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Broad responds to Lehmann resignation

England fast bowler says he has sympathy following fallout from ball tampering scandal, but adds he can't defend their actions

Cricket Network

01 April 2018, 07:00 PM

England fast bowler Stuart Broad says he feels for outgoing coach Darren Lehmann and the three Australian players banned following the ball-tampering scandal, but added that he can't defend their role in the saga.

Broad said he'd received plenty of feedback on social media this week following the resignation of Lehmann, who had vocally criticised the Englishman in 2013 after he's stood his ground having edged a ball during a Test at Trent Bridge.

Lehmann issues emotional apology

"I hope the Australian public give it to him right from the word go ... and I hope he cries and he goes home," Lehmann said at the time, comments that Broad this week labelled "crass".

But the England quick dismissed any notion of schadenfreude at Lehmann's exit.

"When he resigned from his post as head coach last week, my Twitter notifications were very busy with interest," Broad wrote in his column in The Daily Mail.

"He was the one who said Australia should give it to me and send me home in tears from the 2013-14, which was poor at the time and crass.

Warner apologises but leaves out the detail

"I want to say not one bit of me wants to see him or any player or coach in that sort of state. To see him talking about his family was really tough.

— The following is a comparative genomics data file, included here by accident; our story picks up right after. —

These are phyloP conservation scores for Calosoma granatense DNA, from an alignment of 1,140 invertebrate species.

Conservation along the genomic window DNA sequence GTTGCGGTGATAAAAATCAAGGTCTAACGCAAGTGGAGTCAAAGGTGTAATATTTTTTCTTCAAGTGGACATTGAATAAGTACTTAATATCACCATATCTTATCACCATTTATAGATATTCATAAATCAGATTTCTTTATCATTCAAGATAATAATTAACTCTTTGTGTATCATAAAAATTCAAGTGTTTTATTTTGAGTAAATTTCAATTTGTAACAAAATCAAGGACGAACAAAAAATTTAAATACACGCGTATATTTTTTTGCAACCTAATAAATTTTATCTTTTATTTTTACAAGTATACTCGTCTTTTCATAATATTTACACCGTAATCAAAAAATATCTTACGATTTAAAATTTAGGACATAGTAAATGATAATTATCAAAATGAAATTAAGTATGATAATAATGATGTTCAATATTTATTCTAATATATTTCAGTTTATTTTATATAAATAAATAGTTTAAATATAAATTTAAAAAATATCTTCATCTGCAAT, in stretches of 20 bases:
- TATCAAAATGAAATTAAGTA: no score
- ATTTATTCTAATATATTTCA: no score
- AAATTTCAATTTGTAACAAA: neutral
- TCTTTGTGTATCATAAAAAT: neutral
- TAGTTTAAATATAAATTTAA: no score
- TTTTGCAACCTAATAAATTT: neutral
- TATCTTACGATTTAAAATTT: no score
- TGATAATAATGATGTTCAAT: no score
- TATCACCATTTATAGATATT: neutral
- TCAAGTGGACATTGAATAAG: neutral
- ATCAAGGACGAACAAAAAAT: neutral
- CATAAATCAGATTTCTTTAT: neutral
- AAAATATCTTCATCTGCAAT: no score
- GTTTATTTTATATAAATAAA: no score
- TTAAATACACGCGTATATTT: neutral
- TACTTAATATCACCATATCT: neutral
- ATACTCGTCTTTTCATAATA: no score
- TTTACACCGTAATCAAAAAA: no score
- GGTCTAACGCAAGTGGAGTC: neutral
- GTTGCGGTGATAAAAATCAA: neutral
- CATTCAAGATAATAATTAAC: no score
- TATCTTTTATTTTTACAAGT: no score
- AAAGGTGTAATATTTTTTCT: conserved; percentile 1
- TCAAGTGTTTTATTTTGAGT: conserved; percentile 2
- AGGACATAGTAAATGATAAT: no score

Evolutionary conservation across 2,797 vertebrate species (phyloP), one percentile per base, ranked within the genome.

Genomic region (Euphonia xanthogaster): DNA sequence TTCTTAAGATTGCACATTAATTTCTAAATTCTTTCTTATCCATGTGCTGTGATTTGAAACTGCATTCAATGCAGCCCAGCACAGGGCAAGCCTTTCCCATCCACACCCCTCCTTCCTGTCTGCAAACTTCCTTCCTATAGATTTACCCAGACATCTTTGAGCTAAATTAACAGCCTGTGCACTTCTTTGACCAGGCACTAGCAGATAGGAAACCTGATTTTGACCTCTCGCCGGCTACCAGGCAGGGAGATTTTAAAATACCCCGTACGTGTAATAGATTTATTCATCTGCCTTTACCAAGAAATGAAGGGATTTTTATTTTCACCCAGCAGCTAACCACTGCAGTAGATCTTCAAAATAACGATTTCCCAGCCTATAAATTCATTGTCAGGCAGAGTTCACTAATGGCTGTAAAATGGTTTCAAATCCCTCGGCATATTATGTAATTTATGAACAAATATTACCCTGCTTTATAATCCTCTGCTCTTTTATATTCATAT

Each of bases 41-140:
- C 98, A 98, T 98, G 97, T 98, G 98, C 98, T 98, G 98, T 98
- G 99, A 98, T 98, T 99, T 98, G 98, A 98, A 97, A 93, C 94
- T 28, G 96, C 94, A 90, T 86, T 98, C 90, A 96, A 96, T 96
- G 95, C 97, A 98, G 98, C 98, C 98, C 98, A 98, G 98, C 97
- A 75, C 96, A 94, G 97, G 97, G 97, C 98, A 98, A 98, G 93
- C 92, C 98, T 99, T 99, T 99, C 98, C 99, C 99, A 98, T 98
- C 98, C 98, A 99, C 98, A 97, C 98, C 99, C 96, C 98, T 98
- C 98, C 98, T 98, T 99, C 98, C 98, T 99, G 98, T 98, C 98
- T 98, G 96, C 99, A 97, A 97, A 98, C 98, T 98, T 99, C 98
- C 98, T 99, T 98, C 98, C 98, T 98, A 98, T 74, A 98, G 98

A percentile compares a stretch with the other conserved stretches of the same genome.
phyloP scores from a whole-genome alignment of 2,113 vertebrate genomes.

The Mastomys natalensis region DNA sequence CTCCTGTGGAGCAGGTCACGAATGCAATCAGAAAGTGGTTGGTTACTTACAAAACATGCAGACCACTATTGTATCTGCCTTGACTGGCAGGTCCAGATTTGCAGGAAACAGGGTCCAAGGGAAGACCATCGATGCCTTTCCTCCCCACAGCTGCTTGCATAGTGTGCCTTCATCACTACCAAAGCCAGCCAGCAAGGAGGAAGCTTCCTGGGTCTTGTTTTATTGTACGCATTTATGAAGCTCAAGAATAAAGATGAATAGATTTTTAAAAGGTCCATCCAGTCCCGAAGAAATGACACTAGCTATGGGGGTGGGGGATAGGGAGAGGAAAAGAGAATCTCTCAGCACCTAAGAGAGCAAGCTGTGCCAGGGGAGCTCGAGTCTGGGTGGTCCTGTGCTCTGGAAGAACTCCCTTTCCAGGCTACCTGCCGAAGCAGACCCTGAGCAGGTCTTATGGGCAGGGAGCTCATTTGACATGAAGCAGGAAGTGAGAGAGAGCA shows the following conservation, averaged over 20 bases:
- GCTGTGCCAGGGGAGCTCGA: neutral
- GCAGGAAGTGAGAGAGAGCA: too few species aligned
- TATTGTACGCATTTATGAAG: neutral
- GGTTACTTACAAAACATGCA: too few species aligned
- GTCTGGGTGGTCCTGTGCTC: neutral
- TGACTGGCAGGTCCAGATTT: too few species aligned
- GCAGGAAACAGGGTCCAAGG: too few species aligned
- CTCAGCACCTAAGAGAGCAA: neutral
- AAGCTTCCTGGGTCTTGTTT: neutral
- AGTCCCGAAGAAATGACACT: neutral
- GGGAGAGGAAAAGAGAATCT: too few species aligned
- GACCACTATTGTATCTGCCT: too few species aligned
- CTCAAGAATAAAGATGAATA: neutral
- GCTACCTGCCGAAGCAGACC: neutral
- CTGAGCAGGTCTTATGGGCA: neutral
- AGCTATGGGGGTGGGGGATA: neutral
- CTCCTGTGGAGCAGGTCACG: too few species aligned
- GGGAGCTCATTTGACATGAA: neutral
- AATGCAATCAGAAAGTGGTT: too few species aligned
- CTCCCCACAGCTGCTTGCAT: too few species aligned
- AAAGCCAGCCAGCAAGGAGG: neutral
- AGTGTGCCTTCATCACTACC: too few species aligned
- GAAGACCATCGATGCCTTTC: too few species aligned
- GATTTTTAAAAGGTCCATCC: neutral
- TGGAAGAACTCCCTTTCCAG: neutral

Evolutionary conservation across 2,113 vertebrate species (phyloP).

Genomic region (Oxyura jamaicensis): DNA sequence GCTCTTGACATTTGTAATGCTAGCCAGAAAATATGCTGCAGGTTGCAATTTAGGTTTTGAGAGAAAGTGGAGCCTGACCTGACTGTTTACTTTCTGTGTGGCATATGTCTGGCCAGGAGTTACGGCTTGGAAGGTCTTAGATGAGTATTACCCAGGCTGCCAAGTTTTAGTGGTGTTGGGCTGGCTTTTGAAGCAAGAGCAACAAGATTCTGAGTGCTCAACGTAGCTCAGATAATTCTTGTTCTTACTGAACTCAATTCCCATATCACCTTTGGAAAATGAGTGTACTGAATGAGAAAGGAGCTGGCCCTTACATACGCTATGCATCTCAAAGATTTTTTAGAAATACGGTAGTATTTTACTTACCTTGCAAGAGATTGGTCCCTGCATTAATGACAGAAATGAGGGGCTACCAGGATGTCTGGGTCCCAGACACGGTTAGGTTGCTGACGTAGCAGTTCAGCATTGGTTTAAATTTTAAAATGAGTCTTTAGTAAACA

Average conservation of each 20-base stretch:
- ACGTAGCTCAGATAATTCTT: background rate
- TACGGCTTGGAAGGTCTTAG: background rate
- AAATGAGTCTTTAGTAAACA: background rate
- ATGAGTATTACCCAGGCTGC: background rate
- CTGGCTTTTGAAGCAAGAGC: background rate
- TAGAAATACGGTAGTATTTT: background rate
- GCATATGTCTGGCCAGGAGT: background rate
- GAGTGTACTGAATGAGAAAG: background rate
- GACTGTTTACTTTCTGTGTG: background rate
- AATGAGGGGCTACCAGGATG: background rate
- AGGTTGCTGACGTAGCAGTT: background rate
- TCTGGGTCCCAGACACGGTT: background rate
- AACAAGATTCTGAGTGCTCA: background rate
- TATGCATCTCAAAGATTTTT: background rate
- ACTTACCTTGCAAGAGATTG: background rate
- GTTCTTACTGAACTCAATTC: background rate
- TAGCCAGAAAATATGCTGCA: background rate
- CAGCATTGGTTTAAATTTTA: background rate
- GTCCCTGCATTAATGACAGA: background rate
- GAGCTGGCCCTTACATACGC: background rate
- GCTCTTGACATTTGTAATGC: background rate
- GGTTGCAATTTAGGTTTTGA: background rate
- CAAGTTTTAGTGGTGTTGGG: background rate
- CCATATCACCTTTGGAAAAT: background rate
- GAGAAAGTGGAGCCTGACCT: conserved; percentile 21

"All the guys involved have said they made mistakes and now they just have to accept the punishments that have been served up to them. But I do feel for them as people."

Broad said "there's no way you can defend" the actions of Steve Smith, David Warner and Cameron Bancroft, who have all been suspended by Cricket Australia for hatching a plan to deliberately alter the state of the ball during the third Test in Cape Town.

But having watched all three players apologise and give tearful press conferences upon their return to Australia, Broad said he felt for the trio.

"What I will say is that I have sympathy for those guys as human beings because you see TV pictures of Steve Smith walking through the airport at Johannesburg and then pictures of David Warner arriving back in Sydney with his family. And it’s unimaginable to think of going through something like that," he wrote.

"They looked absolutely devastated and as a cricketer it’s difficult not to feel for them in having to miss playing for their country for 12 months and missing all the things that come from playing international cricket.

"They must feel dreadful."